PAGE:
As the captain of your Whaler, you’re responsible for keeping your family and friends safe on the water, and that means knowing and obeying safety guidelines. While we’ve compiled a list of the most basic safety rules and regulations, state laws and local rules can vary, so you’ll want to do a bit of your own research, as well.
Remember how learning the rules of the road seemed overwhelming at first? Boating might feel the same. But as you explore your local waterways, the rules of boating will feel more and more natural, letting you and your passengers enjoy a safe, memorable day on the water.
Before You Go
Prepare your Boston Whaler and passengers before your adventure begins to minimize the risk of injury.
Know Your Boat
Read and follow the instructions and warnings in your Boston Whaler owners manual.
Wear Your PFD
Your personal flotation device (PFD), a.k.a. your life jacket, could keep a small mistake from turning deadly. There must be a properly sized PFD for every person onboard, and children under 13 must wear theirs at all times.
Follow the Weight Limit
Find the decal in your boat that indicates the boat’s weight limit, and make sure your guests and their cargo don’t exceed the limit.
Know the Rules
State laws and local rules can vary. Do your research to make sure you know the requirements.
Check Your Equipment
Inspect your boat, PFDs and other safety equipment before you head out.
Mind Your Seating
Make sure passengers sit in locations where they’re not at risk of falling overboard or blocking the captain’s view.
At the Fueling Station
Safety against fire begins well before your boating adventure. You can never be too cautious when handling fuel, so make sure to follow these steps when proceeding to the pump:
· Close all vents, doors and hatches.
· Move any portable tanks outside the boat.
· Ground the nozzle to the tank opening.
· Extinguish any flames onboard (e.g. from lit cigarettes, cigars, pipes or cooktops).
While on Your Boston Whaler
Because boats don’t have brakes, avoiding collisions takes more effort and foresight than it would in a car. Keep an eye on the conditions, water and other boaters to anticipate any dangers that can come your way and work to avoid them ahead of time.
Drinking and boating is just as illegal and dangerous as drinking and driving. Make sure there’s a driver on board who will stay sober.
Watch the Weather
Conditions can turn quickly. Check the weather often, keep an eye on the sky, and know the safest — and quickest — way off the water.
Keep Your Eyes Open
Keep an eye out for swimmers, water-skiers and other hazards. Be sure to look where other boats are headed and give them plenty of room.
Follow Wake Restrictions
Slow down in no-wake zones and observe no-wake hours.
Wear your lanyard cut-off switch so the engine will shut off if you’re thrown from the helm.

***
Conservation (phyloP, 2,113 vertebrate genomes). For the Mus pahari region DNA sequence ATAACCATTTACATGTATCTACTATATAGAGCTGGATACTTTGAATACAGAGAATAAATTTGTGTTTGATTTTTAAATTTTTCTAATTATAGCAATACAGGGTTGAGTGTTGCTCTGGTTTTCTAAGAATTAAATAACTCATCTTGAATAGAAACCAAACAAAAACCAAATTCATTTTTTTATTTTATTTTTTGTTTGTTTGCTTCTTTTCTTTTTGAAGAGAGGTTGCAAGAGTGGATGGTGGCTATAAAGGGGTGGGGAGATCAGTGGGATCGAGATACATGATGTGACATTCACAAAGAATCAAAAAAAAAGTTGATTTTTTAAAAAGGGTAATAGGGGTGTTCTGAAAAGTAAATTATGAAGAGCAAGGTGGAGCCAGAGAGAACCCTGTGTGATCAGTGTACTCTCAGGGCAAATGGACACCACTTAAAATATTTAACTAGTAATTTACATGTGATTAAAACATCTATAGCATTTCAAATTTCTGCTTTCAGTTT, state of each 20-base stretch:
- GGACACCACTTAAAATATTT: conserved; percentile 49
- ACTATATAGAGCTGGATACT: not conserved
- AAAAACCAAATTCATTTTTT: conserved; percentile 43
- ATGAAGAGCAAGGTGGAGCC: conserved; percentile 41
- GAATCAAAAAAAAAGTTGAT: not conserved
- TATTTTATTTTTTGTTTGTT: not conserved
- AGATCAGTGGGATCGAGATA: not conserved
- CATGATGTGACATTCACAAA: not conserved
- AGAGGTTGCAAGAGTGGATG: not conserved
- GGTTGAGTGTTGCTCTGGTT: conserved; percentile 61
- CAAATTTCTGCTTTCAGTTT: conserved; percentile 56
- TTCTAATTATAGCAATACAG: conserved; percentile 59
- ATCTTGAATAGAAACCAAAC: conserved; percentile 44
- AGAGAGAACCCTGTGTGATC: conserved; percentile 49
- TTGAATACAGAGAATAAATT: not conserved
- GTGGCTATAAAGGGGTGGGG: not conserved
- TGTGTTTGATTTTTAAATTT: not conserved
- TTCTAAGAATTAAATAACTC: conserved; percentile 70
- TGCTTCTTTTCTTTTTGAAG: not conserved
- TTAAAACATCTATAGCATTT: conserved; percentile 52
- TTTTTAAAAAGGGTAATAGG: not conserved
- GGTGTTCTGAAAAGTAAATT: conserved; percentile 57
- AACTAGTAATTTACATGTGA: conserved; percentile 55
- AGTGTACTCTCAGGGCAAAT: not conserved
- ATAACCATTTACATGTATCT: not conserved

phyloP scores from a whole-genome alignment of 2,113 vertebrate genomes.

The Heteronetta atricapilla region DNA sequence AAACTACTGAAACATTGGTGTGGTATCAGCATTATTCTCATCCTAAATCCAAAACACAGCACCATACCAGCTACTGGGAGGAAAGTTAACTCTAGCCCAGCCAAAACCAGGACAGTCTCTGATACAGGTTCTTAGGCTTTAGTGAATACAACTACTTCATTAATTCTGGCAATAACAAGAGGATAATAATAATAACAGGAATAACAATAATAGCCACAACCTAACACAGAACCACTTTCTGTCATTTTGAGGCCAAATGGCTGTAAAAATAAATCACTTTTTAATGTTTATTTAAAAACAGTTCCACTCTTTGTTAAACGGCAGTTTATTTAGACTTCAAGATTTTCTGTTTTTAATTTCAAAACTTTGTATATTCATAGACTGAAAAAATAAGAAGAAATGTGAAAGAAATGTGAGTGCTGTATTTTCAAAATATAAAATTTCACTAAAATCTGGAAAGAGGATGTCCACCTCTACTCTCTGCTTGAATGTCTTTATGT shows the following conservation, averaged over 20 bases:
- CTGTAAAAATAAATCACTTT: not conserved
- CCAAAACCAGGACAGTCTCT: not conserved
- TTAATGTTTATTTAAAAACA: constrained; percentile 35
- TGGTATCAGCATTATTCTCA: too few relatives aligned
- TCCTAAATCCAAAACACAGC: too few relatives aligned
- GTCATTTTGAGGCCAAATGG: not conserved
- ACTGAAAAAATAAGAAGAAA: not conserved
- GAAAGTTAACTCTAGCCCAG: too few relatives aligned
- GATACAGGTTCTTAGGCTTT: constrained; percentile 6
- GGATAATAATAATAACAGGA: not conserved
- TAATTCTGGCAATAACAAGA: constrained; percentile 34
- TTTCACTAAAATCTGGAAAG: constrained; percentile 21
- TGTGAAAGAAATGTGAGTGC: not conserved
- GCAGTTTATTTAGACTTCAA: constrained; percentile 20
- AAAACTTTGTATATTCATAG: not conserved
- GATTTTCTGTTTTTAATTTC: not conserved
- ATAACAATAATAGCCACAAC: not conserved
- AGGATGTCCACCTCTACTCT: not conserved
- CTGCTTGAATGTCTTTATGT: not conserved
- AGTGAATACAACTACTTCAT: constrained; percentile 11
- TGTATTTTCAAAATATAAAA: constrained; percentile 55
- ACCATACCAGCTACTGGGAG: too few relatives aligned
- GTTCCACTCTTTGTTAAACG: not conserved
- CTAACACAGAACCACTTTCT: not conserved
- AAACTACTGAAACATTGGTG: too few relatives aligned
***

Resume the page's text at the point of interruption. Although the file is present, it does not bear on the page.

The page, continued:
Approach someone in the water on the driver’s side so you know where they are. Idling isn’t enough to prevent propeller strikes or carbon monoxide poisoning. Shut off the engine when picking up swimmers or skiers, and have them use a boarding ladder.
Participating in Watersports
When you’re towing a water-skier, tuber or wakeboarder, they’re off the boat and more exposed to hazards. You’re responsible for their fun and their safety.
Protect Your Rider or Skier
Always have an observer onboard to watch and communicate with the rider or skier using the universal hand signals.
Use Your Flags
Each state has different laws regarding flags that indicate a boat is towing someone. Follow your state’s laws and watch carefully for flags on other boats.
Consider Your Surroundings
Don’t participate in watersports near shore, swimming areas, shallow water, unknown waters, anglers or divers.
Be Mindful of Your Tow Lines
Make sure your tow lines don’t injure passengers or get tangled in the propeller.
Continue Your Education
All of these safety tips come down to one thing: vigilance. Always know your surroundings, know where your passengers and riders are, and know local hazards, laws and rules. And remember that keeping your passengers safe — and having fun — on your Boston Whaler boat is your responsibility.
Many organizations host boating safety courses. Find local licensing resources at boaterexam.com or discover in-person, on-water training courses available near you via BoatClass.
Safety Gear Checklists for Your Whaler
Stock your boat with the necessities and stow any other items you think could come in handy. Use the following checklists to make sure you have everything you need to keep your crew safe or to help in the case of an emergency.
Items Required by Regulation
The U.S. Coast Guard requires certain items on your boat at all times.
❏ Fire extinguishers
❏ Visual distress signals
❏ Sound signals
❏ Ventilation on boats using gasoline
❏ Backfire flame control on boats using gasoline
Outfitting your Whaler with the right items will help you and your crew stay safe. Your needs may change depending on where you boat.
❏ First-aid kit
❏ Watersports flag
❏ Extra water and food
❏ Boarding ladder
❏ Carbon monoxide detector
❏ A set of oars or a paddle
For boaters on nearshore waters:
❏ Depth finder
❏ Tool kit and safety knife
❏ VHF radio
For boaters on offshore waters:
❏ Everything above
❏ Searchlight and strobe light
❏ Radar and radar reflector
❏ Sea drogue
❏ Emergency Position Indicating Radio Beacon (EPIRB)
❏ Man-overboard recovery gear
❏ Automatic identification system (AIS)
❏ Radio direction finder
❏ Long-range communication gear
❏ Weather information system
❏ An emergency position-indicating radio beacon station (EPIRB) or emergency locator beacon (ELB)